Two Out of 5.9 Million ESPN Brackets Picked Final Four Correctly
If you have been following the 2011 NCAA Tournament, you don’t need any numbers to tell you that it has been a wild ride. The lack of a powerhouse team has led to Butler returning to the Final Four, VCU’s fans going crazy in the streets, and Derrick Williams emerging as arguably the nation’s best NBA prospect two days before getting bounced by Kemba Walker and UConn.
The Final Four are set. Kentucky will play UConn and VCU will play Butler. That’s right — VCU against Butler for a shot at the National Championship. VCU probably shouldn’t have gotten into the field of 68, and all of a sudden they have won five tournament games and are two wins away from cutting down the nets. Brad Stevens has won as many tournament games in two years as Bob Knight won in his final 15 seasons as a head coach. The world seems completely out of tilt, and as a result there are millions of useless pieces of paper floating around that were once considered tournament brackets.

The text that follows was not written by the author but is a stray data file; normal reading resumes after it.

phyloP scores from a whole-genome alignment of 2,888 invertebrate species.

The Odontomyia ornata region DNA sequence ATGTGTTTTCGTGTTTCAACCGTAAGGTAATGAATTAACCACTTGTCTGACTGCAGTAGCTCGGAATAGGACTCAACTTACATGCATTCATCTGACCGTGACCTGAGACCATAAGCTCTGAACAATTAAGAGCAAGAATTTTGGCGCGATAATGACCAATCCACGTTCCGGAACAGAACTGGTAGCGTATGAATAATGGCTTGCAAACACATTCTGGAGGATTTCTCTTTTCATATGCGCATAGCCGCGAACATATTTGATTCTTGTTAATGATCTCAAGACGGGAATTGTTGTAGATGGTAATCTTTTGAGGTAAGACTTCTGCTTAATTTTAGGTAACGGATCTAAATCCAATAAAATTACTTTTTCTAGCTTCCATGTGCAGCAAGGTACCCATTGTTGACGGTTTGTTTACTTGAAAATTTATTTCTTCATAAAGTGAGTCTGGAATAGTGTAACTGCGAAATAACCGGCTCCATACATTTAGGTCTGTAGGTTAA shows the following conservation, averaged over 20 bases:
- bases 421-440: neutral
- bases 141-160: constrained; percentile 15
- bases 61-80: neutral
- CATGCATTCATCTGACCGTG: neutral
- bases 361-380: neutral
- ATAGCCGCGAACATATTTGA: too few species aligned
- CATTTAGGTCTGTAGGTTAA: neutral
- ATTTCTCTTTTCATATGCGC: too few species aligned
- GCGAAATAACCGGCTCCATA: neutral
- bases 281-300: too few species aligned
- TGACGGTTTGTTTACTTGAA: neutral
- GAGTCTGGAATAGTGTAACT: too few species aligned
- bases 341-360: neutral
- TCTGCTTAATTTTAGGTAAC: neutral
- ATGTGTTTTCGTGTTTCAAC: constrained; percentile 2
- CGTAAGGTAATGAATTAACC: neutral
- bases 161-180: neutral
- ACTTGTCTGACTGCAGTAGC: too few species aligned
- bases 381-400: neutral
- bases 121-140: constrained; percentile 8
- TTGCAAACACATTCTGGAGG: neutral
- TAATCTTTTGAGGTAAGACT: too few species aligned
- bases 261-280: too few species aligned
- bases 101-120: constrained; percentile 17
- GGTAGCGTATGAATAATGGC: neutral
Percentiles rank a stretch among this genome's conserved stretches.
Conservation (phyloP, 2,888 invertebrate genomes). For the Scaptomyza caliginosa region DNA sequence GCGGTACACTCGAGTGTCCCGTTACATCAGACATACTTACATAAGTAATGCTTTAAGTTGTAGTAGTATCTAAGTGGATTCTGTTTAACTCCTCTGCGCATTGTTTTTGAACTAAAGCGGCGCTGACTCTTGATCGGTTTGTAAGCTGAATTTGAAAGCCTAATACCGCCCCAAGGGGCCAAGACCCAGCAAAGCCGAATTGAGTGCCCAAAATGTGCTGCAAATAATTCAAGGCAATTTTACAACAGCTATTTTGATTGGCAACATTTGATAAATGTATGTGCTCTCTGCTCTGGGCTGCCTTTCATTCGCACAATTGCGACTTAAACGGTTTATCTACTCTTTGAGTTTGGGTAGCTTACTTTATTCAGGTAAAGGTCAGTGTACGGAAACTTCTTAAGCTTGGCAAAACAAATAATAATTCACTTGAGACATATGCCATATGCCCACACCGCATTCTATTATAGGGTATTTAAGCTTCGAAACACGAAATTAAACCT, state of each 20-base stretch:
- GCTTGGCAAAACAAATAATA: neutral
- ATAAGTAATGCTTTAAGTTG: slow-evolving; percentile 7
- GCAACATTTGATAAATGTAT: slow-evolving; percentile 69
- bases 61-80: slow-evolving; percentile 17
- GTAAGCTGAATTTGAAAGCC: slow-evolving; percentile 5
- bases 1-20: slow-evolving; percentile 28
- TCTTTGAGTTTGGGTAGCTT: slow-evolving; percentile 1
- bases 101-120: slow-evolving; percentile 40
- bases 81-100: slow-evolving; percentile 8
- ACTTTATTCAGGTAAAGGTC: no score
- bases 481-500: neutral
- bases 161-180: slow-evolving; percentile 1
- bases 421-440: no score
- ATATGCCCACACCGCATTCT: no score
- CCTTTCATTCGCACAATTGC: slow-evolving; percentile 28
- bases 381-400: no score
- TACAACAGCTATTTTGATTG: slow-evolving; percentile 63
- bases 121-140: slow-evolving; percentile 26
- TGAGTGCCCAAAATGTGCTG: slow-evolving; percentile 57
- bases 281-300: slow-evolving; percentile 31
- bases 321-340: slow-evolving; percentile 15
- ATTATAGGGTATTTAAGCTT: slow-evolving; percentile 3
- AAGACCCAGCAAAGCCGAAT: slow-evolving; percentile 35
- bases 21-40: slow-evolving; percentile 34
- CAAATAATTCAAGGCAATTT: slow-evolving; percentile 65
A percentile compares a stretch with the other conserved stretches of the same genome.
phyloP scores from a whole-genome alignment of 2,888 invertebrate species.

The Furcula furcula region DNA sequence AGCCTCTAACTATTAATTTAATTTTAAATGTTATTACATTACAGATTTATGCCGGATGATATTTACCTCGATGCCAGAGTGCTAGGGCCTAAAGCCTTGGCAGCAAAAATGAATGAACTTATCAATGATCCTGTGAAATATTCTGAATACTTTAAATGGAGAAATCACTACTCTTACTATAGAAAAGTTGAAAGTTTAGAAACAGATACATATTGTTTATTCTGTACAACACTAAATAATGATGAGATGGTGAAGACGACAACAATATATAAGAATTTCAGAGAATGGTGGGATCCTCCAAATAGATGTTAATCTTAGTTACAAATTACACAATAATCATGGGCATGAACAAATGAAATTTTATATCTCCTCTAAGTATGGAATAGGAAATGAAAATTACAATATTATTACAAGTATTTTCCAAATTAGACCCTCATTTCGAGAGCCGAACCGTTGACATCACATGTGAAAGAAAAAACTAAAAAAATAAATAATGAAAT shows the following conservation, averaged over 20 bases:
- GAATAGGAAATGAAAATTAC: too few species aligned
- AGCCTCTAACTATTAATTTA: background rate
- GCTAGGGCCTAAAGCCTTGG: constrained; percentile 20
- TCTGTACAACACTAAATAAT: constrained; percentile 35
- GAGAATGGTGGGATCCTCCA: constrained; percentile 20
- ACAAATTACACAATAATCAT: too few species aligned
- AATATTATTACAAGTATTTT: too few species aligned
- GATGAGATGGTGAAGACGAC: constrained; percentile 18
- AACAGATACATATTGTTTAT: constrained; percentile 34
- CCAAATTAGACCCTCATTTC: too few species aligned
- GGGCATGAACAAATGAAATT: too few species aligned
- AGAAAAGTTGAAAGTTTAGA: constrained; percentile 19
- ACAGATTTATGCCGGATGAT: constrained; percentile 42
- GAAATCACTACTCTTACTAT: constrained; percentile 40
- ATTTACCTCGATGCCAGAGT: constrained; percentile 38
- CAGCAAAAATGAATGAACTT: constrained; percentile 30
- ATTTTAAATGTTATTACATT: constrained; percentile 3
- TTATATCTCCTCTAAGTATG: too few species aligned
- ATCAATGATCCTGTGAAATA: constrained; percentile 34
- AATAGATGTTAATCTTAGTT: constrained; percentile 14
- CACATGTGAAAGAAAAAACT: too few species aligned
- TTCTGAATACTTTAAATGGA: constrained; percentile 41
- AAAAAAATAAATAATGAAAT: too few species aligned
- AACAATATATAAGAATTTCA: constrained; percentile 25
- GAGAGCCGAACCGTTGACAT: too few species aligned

According to ESPN Research, only two out of 5.9 million people who filled out a bracket on ESPN picked the Final Four correctly. For those of you who like numbers, that’s .00034 percent — not even close to a full percentage point of the contestants. That is truly insane.
This is just a guess, but I bet Jay Bilas isn’t one of the two. He’s obviously a great analyst and knows his stuff when it comes to college ball, but something tells me he knocked VCU out a little sooner in his bracket. Maybe the Sweet 16? Just speculating.